Diane Randall: A civil and productive discourse will emerge, out of necessity

We asked Diane Randall of the Friends Committee on National Legislation to consider what 2018 will mean for religion.

RNS asked some of the country’s top faith leaders, scholars and activists to consider what changes the religion landscape will see in 2018. Find all their predictions here.

(RNS) — The testimonies of Quakers call us to live with integrity and simplicity and to work for peace and equality and to seek an earth restored. We want our lives to speak to the belief that there is that of God in every person. 

2017 saw a wave of increased activism from millions of people across the country who made their voices heard at unprecedented levels. They showed up at congressional offices, town halls, sent emails, and jammed phone lines. People were moved to act by moral concerns and deeply held beliefs about the values and vision of what this country should be.

Faith communities came together in powerful ways to amplify the scriptural teachings that inform these critical questions about the common good, the role of government, how we treat each other and our earth — from welcoming immigrants and refugees, to assuring people have health care, to protecting the air we breathe and the water we drink. The commitment to economic and racial justice, human rights, diplomacy and peace are essential to Quakers. This aroused passion for social justice will grow in 2018.

We are at a moment in time when the power of prophetic witness is sorely needed. How will we love our neighbor without exceptions? From preventing war with North Korea to ending U.S. military support that fuels the humanitarian crisis in Yemen, we will speak out for peace and human rights. From pressing for permanent and just solutions for Dreamers to assuring the support of the federal government to assist struggling families pay for health care, housing and food on the table, we will advocate for people who are poor. The public is looking for leaders to articulate a direction for this country that is just and compassionate.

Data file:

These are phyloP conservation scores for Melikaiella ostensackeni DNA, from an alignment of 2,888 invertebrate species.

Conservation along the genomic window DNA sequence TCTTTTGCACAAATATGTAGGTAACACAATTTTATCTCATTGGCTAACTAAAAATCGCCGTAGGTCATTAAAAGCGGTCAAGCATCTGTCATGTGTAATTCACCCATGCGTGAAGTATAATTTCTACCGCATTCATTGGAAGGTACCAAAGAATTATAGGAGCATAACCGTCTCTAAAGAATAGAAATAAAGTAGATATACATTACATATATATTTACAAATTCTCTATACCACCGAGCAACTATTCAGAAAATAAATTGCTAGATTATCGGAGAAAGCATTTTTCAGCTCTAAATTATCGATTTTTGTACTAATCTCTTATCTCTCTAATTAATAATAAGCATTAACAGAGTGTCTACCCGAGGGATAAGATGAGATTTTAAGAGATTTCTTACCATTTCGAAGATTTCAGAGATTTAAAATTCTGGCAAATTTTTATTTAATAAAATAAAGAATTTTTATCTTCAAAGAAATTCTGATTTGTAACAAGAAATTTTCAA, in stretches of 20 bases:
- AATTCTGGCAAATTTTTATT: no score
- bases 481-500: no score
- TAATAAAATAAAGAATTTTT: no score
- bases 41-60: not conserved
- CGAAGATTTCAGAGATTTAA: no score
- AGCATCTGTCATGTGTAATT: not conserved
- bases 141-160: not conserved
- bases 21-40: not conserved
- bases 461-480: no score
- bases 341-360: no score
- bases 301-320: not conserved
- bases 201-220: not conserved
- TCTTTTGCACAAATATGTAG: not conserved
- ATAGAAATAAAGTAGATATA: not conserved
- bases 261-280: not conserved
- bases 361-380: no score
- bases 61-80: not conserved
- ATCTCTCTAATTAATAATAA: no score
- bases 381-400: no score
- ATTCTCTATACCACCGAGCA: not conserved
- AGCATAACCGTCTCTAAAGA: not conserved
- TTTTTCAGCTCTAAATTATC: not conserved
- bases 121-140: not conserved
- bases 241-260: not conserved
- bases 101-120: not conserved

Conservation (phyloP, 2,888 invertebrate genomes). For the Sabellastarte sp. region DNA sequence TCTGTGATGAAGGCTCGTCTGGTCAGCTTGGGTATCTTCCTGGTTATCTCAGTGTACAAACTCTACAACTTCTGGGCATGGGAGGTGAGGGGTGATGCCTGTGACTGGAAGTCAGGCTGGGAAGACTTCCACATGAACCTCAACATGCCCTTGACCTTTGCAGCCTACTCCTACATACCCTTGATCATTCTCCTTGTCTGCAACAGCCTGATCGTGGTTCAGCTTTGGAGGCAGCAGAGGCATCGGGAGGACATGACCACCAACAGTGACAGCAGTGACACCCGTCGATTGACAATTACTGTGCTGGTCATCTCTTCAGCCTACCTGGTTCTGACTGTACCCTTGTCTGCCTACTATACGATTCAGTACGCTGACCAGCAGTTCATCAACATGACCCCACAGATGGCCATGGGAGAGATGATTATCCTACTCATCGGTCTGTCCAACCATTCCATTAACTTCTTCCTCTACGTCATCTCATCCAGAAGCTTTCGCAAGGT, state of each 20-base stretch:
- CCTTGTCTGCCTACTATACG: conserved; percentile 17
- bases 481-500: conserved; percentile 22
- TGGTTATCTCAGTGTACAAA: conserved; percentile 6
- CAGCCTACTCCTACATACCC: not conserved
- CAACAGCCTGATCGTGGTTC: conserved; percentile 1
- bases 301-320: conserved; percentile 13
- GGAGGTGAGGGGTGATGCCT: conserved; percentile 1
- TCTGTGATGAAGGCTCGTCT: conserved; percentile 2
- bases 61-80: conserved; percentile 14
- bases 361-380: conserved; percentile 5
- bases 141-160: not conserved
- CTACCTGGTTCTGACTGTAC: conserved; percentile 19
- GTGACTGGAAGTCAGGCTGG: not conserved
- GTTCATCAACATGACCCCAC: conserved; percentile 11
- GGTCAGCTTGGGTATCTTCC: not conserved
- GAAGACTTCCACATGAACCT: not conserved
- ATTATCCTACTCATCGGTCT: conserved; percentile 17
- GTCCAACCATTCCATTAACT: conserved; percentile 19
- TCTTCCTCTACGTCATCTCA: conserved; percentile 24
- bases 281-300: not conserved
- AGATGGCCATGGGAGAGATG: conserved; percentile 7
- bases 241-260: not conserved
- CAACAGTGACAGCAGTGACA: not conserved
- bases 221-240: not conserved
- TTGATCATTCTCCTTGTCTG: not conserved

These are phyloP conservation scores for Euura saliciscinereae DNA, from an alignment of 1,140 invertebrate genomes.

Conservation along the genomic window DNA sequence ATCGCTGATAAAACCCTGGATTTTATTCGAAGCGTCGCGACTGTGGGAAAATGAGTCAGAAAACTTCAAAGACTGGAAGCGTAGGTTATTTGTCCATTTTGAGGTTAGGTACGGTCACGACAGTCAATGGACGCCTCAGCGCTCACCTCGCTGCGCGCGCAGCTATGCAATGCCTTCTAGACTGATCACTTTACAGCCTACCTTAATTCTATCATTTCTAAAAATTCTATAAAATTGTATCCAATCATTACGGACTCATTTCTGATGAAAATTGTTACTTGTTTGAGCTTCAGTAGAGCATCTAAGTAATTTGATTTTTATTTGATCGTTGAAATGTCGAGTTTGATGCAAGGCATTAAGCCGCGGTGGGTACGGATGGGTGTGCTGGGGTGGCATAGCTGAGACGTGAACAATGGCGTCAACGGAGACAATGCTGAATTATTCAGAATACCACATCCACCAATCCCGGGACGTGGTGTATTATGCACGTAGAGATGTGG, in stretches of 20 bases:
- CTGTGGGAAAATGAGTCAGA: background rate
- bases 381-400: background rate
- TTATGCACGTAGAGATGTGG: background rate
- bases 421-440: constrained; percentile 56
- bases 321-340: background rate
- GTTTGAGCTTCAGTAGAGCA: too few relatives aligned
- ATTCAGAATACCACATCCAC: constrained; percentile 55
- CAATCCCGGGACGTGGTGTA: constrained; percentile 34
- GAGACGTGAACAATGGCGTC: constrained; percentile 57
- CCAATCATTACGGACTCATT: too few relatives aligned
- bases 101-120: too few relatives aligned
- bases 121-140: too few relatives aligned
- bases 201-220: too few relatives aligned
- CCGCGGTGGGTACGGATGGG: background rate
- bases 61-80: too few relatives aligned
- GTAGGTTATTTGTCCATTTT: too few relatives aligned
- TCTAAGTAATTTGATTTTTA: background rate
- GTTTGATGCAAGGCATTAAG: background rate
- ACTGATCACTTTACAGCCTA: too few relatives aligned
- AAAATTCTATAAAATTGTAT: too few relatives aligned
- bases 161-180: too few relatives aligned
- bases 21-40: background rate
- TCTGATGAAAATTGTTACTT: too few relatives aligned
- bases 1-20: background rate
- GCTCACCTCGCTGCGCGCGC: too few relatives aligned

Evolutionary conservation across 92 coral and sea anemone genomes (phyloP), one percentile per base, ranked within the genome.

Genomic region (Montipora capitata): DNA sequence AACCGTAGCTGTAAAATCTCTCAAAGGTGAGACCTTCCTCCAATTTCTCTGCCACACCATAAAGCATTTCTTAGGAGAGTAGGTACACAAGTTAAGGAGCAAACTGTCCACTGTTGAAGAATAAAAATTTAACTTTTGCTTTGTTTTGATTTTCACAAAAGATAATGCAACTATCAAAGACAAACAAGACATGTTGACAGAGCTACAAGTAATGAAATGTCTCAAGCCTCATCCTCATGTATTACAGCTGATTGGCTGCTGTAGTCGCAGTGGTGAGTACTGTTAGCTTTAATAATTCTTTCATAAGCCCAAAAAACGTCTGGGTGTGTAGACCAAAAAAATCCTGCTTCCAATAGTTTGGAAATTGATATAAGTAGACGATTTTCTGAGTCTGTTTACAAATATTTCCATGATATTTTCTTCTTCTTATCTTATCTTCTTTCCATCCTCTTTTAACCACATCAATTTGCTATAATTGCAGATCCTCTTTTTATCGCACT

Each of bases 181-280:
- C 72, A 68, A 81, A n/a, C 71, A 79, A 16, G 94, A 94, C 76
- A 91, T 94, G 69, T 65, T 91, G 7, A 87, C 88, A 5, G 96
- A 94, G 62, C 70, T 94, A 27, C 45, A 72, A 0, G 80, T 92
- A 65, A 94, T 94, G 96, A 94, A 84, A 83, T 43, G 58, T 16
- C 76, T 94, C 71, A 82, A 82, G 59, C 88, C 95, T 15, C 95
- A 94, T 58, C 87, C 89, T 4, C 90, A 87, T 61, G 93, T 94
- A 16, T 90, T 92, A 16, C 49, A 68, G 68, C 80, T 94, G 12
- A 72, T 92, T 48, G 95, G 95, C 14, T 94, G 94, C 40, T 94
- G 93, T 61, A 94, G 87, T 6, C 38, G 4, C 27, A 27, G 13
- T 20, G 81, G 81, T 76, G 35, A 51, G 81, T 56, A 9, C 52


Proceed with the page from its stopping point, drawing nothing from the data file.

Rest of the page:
This means we will speak truth with love. In an atmosphere of anger and hateful rhetoric, we seek to fill the void of productive and civil discourse that people around the country are thirsting for. Our values and objectives remain the same regardless of who is in power or the political climate.

(Diane Randall is the Executive Secretary of the Friends Committee on National Legislation. The views expressed in this opinion piece are not necessarily those of Religion News Service.)